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Lucky Me

I’m not a gambling woman per se. I don’t spend money when luck is the major factor of the outcome. However, my friends think I’m lucky. Last month I found $60 on the street, the month before that I found a $90 duvet at Home Goods for $7.99, and I even landed my apartment when I wasn’t even looking. The book The Luck Factor states that lucky people have three characteristics that unlucky people don’t. They’re extroverts, have a relaxed attitude towards life, and are open to new experiences.

Yeah, that sounds about right.

So, when the lottery hit half a billion dollars last week, I decided to test my luck and buy a ticket.

“One Mega Millions ticket, please,” I said, standing in a long line at a deli on West 72nd Street last Friday morning. I felt like Charlie in “Willie Wonka and the Chocolate Factory.” Would this be my golden ticket? The Indian woman behind the register plucked an already printed ticket from a basket and handed it to me.

“Don’t I get to choose my own numbers?” I said.

“Fine.” She looked annoyed. “What are they?” A wave of moans rippled out behind me.

I unfolded my scrap of paper. “7, 11, 14…” I paused. “How many do I get?”

More moans from the cheap seats.

Tucking the ticket into my wallet (and only realizing hours later she punched in 41 instead of 14!), I marched out into that chilly morning with an added kick in my step. While I didn’t believe I would actually win, the act of throwing my hat in the ring gave me a bit of a lift. What if? What if I did win?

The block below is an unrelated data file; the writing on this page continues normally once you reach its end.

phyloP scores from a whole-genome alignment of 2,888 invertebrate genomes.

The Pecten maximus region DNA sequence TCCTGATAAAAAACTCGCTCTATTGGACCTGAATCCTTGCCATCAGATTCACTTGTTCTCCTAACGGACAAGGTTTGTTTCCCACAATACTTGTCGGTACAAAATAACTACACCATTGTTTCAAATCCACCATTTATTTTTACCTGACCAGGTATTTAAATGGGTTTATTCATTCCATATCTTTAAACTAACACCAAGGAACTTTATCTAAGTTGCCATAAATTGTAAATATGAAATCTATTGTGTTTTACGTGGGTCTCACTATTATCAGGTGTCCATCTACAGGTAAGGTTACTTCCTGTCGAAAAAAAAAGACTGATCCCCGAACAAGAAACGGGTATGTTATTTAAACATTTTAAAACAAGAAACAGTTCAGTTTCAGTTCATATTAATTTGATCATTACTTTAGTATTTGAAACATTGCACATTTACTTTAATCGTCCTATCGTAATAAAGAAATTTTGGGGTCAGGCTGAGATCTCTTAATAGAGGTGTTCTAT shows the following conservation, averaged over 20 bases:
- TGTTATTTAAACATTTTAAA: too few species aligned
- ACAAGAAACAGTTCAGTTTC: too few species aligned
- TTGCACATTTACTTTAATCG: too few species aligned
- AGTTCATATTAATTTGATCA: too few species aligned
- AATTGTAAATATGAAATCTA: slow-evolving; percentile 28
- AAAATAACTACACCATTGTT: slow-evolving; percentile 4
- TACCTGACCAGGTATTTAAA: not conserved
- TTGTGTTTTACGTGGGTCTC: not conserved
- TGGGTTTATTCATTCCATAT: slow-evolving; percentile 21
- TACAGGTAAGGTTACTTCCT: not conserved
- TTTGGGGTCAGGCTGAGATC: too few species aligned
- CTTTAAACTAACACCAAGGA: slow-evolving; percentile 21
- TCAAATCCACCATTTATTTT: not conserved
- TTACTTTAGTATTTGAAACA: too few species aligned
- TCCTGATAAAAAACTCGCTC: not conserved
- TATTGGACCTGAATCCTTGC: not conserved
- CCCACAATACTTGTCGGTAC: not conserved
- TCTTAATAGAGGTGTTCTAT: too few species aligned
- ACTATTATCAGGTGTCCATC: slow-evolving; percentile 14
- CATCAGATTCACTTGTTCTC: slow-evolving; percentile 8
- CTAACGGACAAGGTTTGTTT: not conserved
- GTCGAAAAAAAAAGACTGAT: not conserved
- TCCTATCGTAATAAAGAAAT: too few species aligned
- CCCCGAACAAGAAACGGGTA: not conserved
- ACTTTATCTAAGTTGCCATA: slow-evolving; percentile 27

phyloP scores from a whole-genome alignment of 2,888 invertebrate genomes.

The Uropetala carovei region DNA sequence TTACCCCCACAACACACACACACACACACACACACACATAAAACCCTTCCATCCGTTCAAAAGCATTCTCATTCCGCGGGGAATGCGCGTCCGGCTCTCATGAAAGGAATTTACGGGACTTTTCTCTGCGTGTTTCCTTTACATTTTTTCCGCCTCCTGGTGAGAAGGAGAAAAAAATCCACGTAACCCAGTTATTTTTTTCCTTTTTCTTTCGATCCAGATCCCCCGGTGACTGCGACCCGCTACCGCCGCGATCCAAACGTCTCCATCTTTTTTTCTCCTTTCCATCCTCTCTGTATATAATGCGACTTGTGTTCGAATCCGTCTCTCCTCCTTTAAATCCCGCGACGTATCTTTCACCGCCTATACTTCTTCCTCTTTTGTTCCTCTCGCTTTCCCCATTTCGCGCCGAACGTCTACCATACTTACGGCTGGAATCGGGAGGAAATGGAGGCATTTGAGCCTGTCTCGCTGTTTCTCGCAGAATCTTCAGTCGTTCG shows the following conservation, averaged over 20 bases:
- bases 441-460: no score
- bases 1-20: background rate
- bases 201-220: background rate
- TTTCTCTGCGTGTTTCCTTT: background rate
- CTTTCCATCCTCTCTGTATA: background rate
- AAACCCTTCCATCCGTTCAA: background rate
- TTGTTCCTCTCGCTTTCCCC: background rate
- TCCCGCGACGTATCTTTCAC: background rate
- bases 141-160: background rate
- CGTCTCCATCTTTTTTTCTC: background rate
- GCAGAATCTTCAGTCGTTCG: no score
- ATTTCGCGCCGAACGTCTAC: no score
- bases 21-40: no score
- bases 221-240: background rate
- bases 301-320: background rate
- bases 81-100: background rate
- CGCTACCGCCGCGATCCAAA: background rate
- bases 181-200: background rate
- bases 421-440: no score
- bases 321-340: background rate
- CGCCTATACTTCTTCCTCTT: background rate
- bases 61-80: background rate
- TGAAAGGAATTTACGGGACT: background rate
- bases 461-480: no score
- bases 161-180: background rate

Walking through Central Park en route to work, I let myself imagine what I’d do with the money. Pay off my mortgage, set up college funds for my niece, nephew and cousins, make donations to charities, buy new cars for family and friends, get my toilet fixed… Then I stopped. Most folks say first thing they’d do is quit their jobs. While I completely understand that, for me, however, winning the lottery would go towards helping me continue working at the things I love.

Maybe the real question shouldn’t be what do you dream of doing with the money, but just what do you dream of doing? Then you should ask, does it really require a lottery ticket? My dreams are fairly simple. Write, ride my bicycle, make art, and spend time with my family. These are dreams not only have I already achieved, but they don’t require half a billion dollars.

Maybe my friends are right. Maybe I am lucky. But it started at birth. I was named for my maternal grandmother Fela, and Fela means, well, lucky.

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